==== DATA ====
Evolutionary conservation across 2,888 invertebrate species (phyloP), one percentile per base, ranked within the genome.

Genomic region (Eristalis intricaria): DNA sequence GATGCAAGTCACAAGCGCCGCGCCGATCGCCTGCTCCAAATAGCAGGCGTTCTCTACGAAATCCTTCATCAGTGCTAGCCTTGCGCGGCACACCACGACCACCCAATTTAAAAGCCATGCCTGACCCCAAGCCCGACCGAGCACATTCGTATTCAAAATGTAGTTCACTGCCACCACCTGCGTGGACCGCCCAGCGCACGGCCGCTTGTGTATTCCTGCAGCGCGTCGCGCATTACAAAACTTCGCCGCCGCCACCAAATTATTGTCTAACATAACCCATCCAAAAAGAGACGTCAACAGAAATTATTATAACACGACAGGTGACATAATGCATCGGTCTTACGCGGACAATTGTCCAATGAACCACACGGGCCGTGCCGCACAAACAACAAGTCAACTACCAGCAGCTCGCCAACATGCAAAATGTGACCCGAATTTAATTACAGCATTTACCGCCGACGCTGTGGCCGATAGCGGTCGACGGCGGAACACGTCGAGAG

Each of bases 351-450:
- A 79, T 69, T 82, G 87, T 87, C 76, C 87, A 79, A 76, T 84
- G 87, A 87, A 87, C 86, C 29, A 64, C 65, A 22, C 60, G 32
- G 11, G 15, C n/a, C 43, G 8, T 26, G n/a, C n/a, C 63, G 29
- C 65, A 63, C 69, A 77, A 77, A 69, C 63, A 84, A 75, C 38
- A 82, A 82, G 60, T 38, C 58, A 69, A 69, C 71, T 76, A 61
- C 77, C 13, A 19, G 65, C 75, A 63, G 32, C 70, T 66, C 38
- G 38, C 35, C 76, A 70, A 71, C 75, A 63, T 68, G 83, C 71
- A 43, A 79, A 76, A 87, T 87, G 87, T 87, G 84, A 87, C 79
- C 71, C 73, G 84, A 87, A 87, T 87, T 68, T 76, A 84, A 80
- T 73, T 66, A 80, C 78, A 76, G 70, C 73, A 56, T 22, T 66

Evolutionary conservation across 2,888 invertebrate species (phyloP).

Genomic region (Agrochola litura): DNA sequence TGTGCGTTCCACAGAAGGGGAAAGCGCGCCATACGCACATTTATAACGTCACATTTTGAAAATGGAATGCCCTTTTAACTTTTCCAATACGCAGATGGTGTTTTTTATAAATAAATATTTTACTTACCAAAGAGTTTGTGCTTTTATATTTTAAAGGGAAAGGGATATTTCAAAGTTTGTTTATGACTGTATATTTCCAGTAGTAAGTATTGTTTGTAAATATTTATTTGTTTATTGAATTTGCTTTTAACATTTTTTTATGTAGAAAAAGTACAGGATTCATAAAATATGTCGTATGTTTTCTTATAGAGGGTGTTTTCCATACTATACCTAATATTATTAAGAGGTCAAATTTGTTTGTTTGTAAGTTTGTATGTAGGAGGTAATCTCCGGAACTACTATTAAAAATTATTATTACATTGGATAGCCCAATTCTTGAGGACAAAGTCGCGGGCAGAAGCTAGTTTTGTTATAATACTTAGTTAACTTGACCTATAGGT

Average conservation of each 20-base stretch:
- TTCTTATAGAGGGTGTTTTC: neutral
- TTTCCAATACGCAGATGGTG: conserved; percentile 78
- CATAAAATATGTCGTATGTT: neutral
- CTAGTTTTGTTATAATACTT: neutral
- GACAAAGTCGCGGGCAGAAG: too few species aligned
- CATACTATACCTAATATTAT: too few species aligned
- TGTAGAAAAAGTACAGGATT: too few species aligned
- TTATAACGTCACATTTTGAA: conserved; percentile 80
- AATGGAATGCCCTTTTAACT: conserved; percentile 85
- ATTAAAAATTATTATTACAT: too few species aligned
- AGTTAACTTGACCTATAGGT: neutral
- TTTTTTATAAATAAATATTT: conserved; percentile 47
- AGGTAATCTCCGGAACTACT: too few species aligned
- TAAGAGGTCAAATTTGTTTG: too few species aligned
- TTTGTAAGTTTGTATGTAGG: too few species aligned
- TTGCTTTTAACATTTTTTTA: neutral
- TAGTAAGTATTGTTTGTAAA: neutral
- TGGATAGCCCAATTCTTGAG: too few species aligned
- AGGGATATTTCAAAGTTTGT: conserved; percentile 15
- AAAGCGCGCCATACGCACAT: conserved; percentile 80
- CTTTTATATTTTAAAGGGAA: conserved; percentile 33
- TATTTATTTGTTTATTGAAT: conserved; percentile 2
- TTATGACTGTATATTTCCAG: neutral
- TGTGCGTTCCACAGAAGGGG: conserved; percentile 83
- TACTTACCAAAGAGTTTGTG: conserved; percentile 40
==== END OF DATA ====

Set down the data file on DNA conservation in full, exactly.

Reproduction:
Evolutionary conservation across 2,888 invertebrate species (phyloP), one percentile per base, ranked within the genome.

Genomic region (Eristalis intricaria): DNA sequence GATGCAAGTCACAAGCGCCGCGCCGATCGCCTGCTCCAAATAGCAGGCGTTCTCTACGAAATCCTTCATCAGTGCTAGCCTTGCGCGGCACACCACGACCACCCAATTTAAAAGCCATGCCTGACCCCAAGCCCGACCGAGCACATTCGTATTCAAAATGTAGTTCACTGCCACCACCTGCGTGGACCGCCCAGCGCACGGCCGCTTGTGTATTCCTGCAGCGCGTCGCGCATTACAAAACTTCGCCGCCGCCACCAAATTATTGTCTAACATAACCCATCCAAAAAGAGACGTCAACAGAAATTATTATAACACGACAGGTGACATAATGCATCGGTCTTACGCGGACAATTGTCCAATGAACCACACGGGCCGTGCCGCACAAACAACAAGTCAACTACCAGCAGCTCGCCAACATGCAAAATGTGACCCGAATTTAATTACAGCATTTACCGCCGACGCTGTGGCCGATAGCGGTCGACGGCGGAACACGTCGAGAG

Each of bases 351-450:
- A 79, T 69, T 82, G 87, T 87, C 76, C 87, A 79, A 76, T 84
- G 87, A 87, A 87, C 86, C 29, A 64, C 65, A 22, C 60, G 32
- G 11, G 15, C n/a, C 43, G 8, T 26, G n/a, C n/a, C 63, G 29
- C 65, A 63, C 69, A 77, A 77, A 69, C 63, A 84, A 75, C 38
- A 82, A 82, G 60, T 38, C 58, A 69, A 69, C 71, T 76, A 61
- C 77, C 13, A 19, G 65, C 75, A 63, G 32, C 70, T 66, C 38
- G 38, C 35, C 76, A 70, A 71, C 75, A 63, T 68, G 83, C 71
- A 43, A 79, A 76, A 87, T 87, G 87, T 87, G 84, A 87, C 79
- C 71, C 73, G 84, A 87, A 87, T 87, T 68, T 76, A 84, A 80
- T 73, T 66, A 80, C 78, A 76, G 70, C 73, A 56, T 22, T 66

Evolutionary conservation across 2,888 invertebrate species (phyloP).

Genomic region (Agrochola litura): DNA sequence TGTGCGTTCCACAGAAGGGGAAAGCGCGCCATACGCACATTTATAACGTCACATTTTGAAAATGGAATGCCCTTTTAACTTTTCCAATACGCAGATGGTGTTTTTTATAAATAAATATTTTACTTACCAAAGAGTTTGTGCTTTTATATTTTAAAGGGAAAGGGATATTTCAAAGTTTGTTTATGACTGTATATTTCCAGTAGTAAGTATTGTTTGTAAATATTTATTTGTTTATTGAATTTGCTTTTAACATTTTTTTATGTAGAAAAAGTACAGGATTCATAAAATATGTCGTATGTTTTCTTATAGAGGGTGTTTTCCATACTATACCTAATATTATTAAGAGGTCAAATTTGTTTGTTTGTAAGTTTGTATGTAGGAGGTAATCTCCGGAACTACTATTAAAAATTATTATTACATTGGATAGCCCAATTCTTGAGGACAAAGTCGCGGGCAGAAGCTAGTTTTGTTATAATACTTAGTTAACTTGACCTATAGGT

Average conservation of each 20-base stretch:
- TTCTTATAGAGGGTGTTTTC: neutral
- TTTCCAATACGCAGATGGTG: conserved; percentile 78
- CATAAAATATGTCGTATGTT: neutral
- CTAGTTTTGTTATAATACTT: neutral
- GACAAAGTCGCGGGCAGAAG: too few species aligned
- CATACTATACCTAATATTAT: too few species aligned
- TGTAGAAAAAGTACAGGATT: too few species aligned
- TTATAACGTCACATTTTGAA: conserved; percentile 80
- AATGGAATGCCCTTTTAACT: conserved; percentile 85
- ATTAAAAATTATTATTACAT: too few species aligned
- AGTTAACTTGACCTATAGGT: neutral
- TTTTTTATAAATAAATATTT: conserved; percentile 47
- AGGTAATCTCCGGAACTACT: too few species aligned
- TAAGAGGTCAAATTTGTTTG: too few species aligned
- TTTGTAAGTTTGTATGTAGG: too few species aligned
- TTGCTTTTAACATTTTTTTA: neutral
- TAGTAAGTATTGTTTGTAAA: neutral
- TGGATAGCCCAATTCTTGAG: too few species aligned
- AGGGATATTTCAAAGTTTGT: conserved; percentile 15
- AAAGCGCGCCATACGCACAT: conserved; percentile 80
- CTTTTATATTTTAAAGGGAA: conserved; percentile 33
- TATTTATTTGTTTATTGAAT: conserved; percentile 2
- TTATGACTGTATATTTCCAG: neutral
- TGTGCGTTCCACAGAAGGGG: conserved; percentile 83
- TACTTACCAAAGAGTTTGTG: conserved; percentile 40